By virtue of the leave application Mr. Durand seeks the following relief:
(a) A Declaration that the decision of the Acting Superintendent of Prisons contained in a paper writing dated 8th April 2019 to suspend him from his duties as a prison officer at HMP is unlawful and invalid.
(b) An order that the decision of the Acting Superintendent of Prisons to suspend him from duty be quashed, and that he is entitled to the full remuneration emoluments of his office.
(c) A Declaration that the decision of the Governor to convene and conduct a hearing on 28th October 2019 to hear the disciplinary charges laid against him under the Prisons Regulations is ulta vires and unlawful and otherwise contrary to law.
(d) An order of certiorari to remove into the High Court to be quashed, the decision of the Acting Superintendent of Prisons dated 8th April 2019 suspending him from his duties in the prison service of Anguilla; and that he be reinstated to his normal duties as a prison officer at HMP.
 Mr. Durand proffered the following grounds in support of his application for leave. In summary, Mr. Durand contended firstly, that whereas section 5(1) of Part 3 of the Disciplinary Code sets out the applicable procedure following the laying of charges against a prison officer and mandates that the Superintendent of Prisons “shall, as soon as possible, hear the case and shall take or cause to be taken a full record of the proceedings, and the witnesses and shall sign such parts of the record as comprise evidence given by them, and the accused Officer shall be shown the full record and sign it”, and whereas section 7(2) of the Disciplinary Code sets out the circumstances in which the Superintendent of Prisons may refer any charge to the Governor, such referral to the Governor shall only occur after the Superintendent of Prisons has heard the evidence.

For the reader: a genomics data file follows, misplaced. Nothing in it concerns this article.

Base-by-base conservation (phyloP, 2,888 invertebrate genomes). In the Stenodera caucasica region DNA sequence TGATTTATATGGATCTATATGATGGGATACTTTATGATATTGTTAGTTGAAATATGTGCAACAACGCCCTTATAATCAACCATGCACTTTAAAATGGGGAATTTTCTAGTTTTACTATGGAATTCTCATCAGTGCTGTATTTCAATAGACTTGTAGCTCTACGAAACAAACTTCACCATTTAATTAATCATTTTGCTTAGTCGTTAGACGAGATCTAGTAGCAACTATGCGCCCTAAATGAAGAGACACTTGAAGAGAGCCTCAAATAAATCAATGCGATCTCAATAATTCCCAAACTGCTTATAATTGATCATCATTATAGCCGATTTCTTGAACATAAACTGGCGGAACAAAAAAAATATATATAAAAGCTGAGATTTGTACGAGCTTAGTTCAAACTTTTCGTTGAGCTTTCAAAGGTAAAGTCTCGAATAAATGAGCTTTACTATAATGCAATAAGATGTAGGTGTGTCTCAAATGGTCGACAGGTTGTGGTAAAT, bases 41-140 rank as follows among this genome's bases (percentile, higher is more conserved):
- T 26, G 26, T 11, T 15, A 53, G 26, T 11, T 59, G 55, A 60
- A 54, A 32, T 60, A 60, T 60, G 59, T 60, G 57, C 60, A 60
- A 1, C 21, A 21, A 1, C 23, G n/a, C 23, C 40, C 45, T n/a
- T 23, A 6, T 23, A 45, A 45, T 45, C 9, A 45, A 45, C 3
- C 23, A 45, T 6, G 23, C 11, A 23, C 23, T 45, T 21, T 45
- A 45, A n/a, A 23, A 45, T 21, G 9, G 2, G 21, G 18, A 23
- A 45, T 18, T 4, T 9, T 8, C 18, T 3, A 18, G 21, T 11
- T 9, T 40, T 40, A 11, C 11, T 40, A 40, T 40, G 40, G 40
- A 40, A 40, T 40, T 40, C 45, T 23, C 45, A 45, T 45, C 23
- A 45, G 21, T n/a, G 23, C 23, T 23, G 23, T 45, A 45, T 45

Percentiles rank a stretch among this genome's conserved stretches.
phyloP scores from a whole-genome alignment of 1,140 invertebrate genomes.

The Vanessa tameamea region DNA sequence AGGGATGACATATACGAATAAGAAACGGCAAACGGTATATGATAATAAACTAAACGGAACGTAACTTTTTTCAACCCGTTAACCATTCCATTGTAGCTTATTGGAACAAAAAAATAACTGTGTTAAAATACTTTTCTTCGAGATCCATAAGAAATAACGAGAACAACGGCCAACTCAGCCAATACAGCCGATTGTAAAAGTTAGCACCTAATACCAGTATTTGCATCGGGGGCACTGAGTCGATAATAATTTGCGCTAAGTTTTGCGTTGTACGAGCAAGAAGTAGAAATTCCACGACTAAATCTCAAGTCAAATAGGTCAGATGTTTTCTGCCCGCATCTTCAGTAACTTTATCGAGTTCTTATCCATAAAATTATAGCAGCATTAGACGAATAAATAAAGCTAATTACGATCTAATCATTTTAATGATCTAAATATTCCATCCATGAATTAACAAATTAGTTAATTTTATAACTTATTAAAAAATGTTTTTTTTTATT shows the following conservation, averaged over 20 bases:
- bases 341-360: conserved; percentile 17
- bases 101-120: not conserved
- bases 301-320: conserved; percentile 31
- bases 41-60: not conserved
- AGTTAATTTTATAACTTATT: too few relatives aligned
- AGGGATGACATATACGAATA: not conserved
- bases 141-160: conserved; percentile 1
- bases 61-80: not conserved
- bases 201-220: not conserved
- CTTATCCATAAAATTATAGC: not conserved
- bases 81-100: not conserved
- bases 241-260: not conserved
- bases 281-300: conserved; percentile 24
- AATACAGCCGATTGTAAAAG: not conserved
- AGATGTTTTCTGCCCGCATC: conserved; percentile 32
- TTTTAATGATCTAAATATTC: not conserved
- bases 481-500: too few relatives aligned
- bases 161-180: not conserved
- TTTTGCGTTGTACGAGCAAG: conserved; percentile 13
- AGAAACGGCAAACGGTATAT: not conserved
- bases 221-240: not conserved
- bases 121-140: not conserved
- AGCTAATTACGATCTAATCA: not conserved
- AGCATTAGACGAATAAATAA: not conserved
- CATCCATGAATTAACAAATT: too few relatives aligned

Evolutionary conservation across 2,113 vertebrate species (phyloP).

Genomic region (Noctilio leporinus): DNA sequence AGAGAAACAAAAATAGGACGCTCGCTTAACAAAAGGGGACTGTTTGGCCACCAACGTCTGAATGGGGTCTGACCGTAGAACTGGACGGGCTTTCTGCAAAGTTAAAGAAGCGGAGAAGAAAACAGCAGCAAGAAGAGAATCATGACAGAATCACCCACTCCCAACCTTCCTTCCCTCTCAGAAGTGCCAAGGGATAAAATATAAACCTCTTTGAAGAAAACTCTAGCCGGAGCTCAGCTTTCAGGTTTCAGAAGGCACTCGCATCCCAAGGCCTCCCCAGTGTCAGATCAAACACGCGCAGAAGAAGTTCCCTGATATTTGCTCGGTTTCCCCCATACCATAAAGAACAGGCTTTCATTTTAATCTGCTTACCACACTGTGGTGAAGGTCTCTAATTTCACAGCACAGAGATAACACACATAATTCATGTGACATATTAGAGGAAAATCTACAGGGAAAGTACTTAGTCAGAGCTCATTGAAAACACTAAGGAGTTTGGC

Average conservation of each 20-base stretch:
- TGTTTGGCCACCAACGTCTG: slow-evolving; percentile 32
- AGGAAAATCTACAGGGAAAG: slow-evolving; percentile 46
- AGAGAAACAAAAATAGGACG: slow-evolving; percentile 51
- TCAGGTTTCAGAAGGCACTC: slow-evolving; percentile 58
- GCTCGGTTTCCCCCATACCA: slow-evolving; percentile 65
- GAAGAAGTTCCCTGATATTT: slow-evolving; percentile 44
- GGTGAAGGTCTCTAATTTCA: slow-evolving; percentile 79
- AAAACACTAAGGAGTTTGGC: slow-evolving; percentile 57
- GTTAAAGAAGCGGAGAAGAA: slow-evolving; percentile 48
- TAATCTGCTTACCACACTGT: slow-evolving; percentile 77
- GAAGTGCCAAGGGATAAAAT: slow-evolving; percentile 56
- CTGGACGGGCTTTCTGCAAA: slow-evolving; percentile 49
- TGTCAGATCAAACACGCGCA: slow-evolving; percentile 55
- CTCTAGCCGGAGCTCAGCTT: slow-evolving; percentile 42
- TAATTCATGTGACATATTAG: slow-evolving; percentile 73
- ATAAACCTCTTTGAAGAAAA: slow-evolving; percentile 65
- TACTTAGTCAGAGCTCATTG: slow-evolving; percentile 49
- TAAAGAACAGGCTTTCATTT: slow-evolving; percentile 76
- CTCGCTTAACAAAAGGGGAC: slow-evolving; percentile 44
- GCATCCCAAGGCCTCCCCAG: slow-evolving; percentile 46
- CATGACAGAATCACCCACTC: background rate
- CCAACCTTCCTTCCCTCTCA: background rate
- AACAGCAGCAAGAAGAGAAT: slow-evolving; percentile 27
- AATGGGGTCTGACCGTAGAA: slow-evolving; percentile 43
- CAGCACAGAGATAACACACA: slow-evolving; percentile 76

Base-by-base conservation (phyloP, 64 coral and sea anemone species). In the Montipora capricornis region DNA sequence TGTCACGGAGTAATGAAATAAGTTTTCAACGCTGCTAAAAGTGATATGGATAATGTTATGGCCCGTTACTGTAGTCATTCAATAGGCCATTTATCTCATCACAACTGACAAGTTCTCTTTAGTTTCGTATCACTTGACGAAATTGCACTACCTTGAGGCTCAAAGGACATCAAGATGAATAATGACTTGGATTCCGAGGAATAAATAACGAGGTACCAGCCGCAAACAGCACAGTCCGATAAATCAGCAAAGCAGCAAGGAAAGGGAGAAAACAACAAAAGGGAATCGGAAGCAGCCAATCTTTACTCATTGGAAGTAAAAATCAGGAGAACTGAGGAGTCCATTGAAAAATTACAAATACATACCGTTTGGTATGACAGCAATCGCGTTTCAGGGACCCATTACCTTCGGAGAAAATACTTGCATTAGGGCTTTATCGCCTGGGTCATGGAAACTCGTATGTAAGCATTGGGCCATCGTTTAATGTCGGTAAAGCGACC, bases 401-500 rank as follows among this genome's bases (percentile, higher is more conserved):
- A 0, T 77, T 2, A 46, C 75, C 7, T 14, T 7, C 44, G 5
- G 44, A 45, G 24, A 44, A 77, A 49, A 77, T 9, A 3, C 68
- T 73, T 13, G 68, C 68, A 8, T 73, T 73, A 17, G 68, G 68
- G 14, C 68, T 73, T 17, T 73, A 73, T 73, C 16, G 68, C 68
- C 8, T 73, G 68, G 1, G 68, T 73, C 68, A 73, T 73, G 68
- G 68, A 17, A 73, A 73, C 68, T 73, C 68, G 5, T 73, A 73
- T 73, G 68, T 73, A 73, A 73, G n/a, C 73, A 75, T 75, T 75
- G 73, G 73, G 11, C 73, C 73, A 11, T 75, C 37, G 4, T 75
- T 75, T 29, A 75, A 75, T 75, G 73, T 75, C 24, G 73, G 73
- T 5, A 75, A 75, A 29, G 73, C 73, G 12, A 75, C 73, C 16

According to Mr. Durand, since there was no hearing of the charges before the Acting Superintendent of Prisons there was no lawful basis upon which the Acting Superintendent of Prisons could have referred the charges to the Governor in accordance with section 7(2) of the Disciplinary Code.
 In the circumstances, Mr. Durand says that the referral of the charges to the Governor by the Acting Superintendent of Prisons was wrong in law and premature, there having been no hearing of the charges before the Acting Superintendent of Prisons.
 Secondly, Mr. Durand contended that there having been no hearing of the charges before the Acting Superintendent of Prisons and the matter wrongfully and/or unlawfully referred to the Governor, the decision of the Superintendent of Prisons to suspend him was unlawful to the extent that it infringed the provisions of section 14(1) of the Disciplinary Code insofar as section 14(1) provides that “Where under section 7 the Superintendent refers a case to the Governor, he may suspend from duty the accused officer, if in his opinion, the offence charged is so grave that the officer should not continue on duty”.